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Comparing Distributions III: Chi squared test, ANOVA By Peter Woolf (pwoolf@umich.edu) University of Michigan Michigan Chemical Process Dynamics and Controls Open Textbook version 1.0. Creative commons. Unit 1. Unit 2.

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## Comparing Distributions III: Chi squared test, ANOVA By Peter Woolf (pwoolf@umich)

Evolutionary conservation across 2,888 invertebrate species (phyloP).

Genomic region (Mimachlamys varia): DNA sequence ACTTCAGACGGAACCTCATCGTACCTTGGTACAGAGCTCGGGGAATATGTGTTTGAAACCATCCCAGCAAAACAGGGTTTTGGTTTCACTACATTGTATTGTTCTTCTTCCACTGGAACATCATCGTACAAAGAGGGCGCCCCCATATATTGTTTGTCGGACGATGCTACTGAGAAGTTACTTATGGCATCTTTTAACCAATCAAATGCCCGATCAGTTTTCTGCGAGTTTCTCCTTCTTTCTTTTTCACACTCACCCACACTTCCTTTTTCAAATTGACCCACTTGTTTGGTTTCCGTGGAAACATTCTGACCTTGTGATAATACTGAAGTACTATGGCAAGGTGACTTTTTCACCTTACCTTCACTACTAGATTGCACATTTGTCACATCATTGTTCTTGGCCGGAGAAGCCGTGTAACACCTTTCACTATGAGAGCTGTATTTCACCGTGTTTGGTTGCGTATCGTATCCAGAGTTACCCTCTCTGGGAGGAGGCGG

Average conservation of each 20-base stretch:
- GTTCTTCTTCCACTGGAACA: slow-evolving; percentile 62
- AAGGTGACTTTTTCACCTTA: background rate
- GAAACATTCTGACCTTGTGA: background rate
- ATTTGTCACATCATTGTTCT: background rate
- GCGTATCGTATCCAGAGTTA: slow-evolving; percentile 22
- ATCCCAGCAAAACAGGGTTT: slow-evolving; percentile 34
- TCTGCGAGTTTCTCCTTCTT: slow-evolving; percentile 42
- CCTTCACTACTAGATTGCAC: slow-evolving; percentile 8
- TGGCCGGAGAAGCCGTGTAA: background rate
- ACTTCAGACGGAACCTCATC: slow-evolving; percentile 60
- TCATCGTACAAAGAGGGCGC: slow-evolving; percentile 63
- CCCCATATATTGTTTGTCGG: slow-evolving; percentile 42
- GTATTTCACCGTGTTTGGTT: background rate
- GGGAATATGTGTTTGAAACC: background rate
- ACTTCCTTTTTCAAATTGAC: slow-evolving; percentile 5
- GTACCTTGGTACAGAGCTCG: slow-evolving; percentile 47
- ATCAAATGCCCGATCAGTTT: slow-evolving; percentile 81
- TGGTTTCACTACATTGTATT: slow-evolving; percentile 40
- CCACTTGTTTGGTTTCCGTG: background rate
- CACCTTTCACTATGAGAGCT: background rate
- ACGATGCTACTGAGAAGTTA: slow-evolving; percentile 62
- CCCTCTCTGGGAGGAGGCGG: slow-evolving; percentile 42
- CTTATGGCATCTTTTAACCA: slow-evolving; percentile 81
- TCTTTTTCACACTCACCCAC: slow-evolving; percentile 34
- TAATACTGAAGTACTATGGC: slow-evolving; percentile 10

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**Comparing Distributions III:**Chi squared test, ANOVA By Peter Woolf (pwoolf@umich.edu) University of MichiganMichigan Chemical Process Dynamics and Controls Open Textbookversion 1.0 Creative commons**Unit 1**Unit 2 Scenario: You have two parallel processes that carry out the same reaction using very similar equipment. Question: Are these units actually behaving the same or not?**Approach: (1) Gather data on yield from both units**Plot of data does not clearly show any difference**Requires binning**Directly on data Approach: (1) Gather data on yield from both units (2) Perform statistical analysis • Fisher’s exact test • Chi squared test • ANOVA**HIGH**LOW Binning Data: Data reduction by reassigning data into windows**HIGH**LOW Binning Data: Data reduction by reassigning data into windows Choosing a binning strategy: • Assign to bins that naturally appear such as groupings or important thresholds (e.g. yield>50 is profitable, so this is a natural window) • If multiple windows appear, assign multiple bins • If no natural bins appear, choose equally sized bins or above/below average Bin in excel with IF.. THEN statements**HIGH**As mentioned in last lecture, we can use Fisher’s exact to calculate a p-value of the probability of finding this configuration at random LOW For Fisher’s exact and Chi squared tests,create a contingency table. Contingency table Low High 97 150 Unit 1 53 82 68 150 Unit 2 135 165 300**Low**High observed 97 150 Unit 1 53 82 68 150 Unit 2 135 165 300 Low High “more extreme” configuration 98 150 Unit 1 52 83 67 150 Unit 2 135 165 300 “most extreme” configuration Low High 150 150 Unit 1 0 135 15 150 Unit 2 135 165 300**Most likely cases if this were a random sample**Observed case More extreme =0.0005 Less extreme =0.9995 Total area=1.0 Conclusion: • The units are behaving differently IDEA! The distance between observed case and the most likely if random is far, so can we just use that? Probability of configuration # changes away from observed**IDEA! The distance between observed case and the most likely**if random is far, so can we just use that? If this distance is “big” then the observed case is unusual What is this point? Probability of configuration # changes away from observed**Observed case**Low High 97 150 Unit 1 53 82 68 150 Unit 2 135 165 300 Distance between these two cases? Low High 150 Unit 1 150 Unit 2 135 165 300 Chi squared statistic What is this point? Most likely case if random =150*(135/300) =67.5 =150*(165/300) =82.5 But this depends on the magnitude, so normalize it.. =150*(135/300) =67.5 =150*(165/300) =82.5**Low**High 97 150 Unit 1 53 82 68 150 Unit 2 135 165 300 For this case: Low High 150 Unit 1 150 Unit 2 135 165 300 Chi squared statistic Observed case Most likely case if random Okay.. So what? What is the p-value? =150*(135/300) =67.5 =150*(165/300) =82.5 =150*(135/300) =67.5 =150*(165/300) =82.5**For this case:**This can be done in a more automated way in excel using “chitest” Chi squared statistic The chi squared statistic has a known distribution that can be looked up or found in excel using “chidist” with 1 degree of freedom. =chidist(11.33,1)=0.00076 For this case chitest & Fisher’s exact agree**Chi squared test vs. Fisher’s exact**• For a random null, Fisher’s exact will always yield a correct result • Chi squared test is often easier to carry out (the math is easier) • Chi squared will give incorrect results when • fewer than 20 samples are present • if there are between 20 and 40 samples and one expected number is 5 or below Chitest says the result is 2x more significant--error due to small sample effect**Chi squared test vs. Fisher’s exact (continued)**• Chi squared test is easy to do for larger contingency tables and when the expected distribution is not random. • Can be done with a Fisher’s like test, but the math gets much harder. Example: 3 by 3 contingency table with a model for expectations Observed is close to the expected, but far from random**Approach: (1) Gather data on yield from both units**(2) Perform statistical analysis • Fisher’s exact test • Chi squared test • ANOVA Requires binning Directly on data**ANOVA: Analysis of Variance**Method to compare continuous measurements determine if they are sampled from the same or different distributions. For a single factor ANOVA, we assume that each observation in each class can be modeled as: Observation = overall mean + class effect + random error In the study we are following in this class, the class effect would be the effect unit 1 or unit 2. ANOVA analysis can be easily done in Excel using Tools->Data Analysis-> ANOVA**1 way ANOVA**Key value: p-value here tells the probability that both units (each group) are the same.**2 way ANOVA with replicates**Scenario: Testing three units in triplicate, each with three different control architectures: Feedback (FB), Model predictive control (MPC), and a cascade architecture. In each case we measure the yield. Questions: Do the units significantly differ? Do the control architectures significantly differ? Tools->Data Analysis ->ANOVA:Two factor with replication**2 way ANOVA with replicates**Controllers (samples) have a significant effect Columns (units) don’t have a significant effect ?? Looks like an error, and may be why we get a negative F value and no p-value**ANOVA**• ANOVA tells you if factors are significantly related to an outcome according to a linear model • Nonlinear relationships can be strong, but may appear insignificant in an ANOVA analysis. • ANOVA does not tell you the model parameters. • ANOVA, t-test, and z-test all provide similar kinds of information for different kinds of data.**Statistical Analysis**Physical process Experimental Data • Results: • Unit 1 is different from unit 2 • This difference is clearer in the binned data (chi squared and fisher’s<ANOVA) Unit 1 Unit 2**Take Home Messages**• Chi squared tests are analogous to Fisher’s exact tests, but are generally easier to calculate • Chi squared tests fail when sample sizes are small • ANOVA determines if lists of continuous measurements likely the same or different • ANOVA can determine the significance of a set of factors on the measurements**The following pages have additional examples of ChemE**applications of ANOVA analyses**Solution approach:**two factor ANOVA. Factor 1: Farm Factor 2: Shipper See if a factor has a significant p-value**Looking at averages and ranges, it looks like shipper Rex**has a somewhat worse record than Ned. The farms have some variation, but it is small. This said, both shippers will bring wheat with moths, but Rex will bring more.**1) Import data into Excel**2) Select Tools->Data Analysis-> ANOVA: Two factor with Replication Conclusion, the factor “shipper” has a significant Influence on the moth probability with a p-value of 0.03**ANOVA- ChemE examples**How does temperature affect yield?**ANOVA- ChemE examples**Do both temperature and concentration affect yield?**ANOVA- ChemE examples**How can controlling v4 and v2 differently affect process profitability? Example from 2006 controls wiki: http://controls.engin.umich.edu/wiki/index.php/Design_of_experiments_via_taguchi_methods:_one_and_two_way_layouts**DATA**How can controlling v4 and v2 differently affect process profitability? Example from 2006 controls wiki: http://controls.engin.umich.edu/wiki/index.php/Design_of_experiments_via_taguchi_methods:_one_and_two_way_layouts**DATA**ANOVA How can controlling v4 and v2 differently affect process profitability? Example from 2006 controls wiki: http://controls.engin.umich.edu/wiki/index.php/Design_of_experiments_via_taguchi_methods:_one_and_two_way_layouts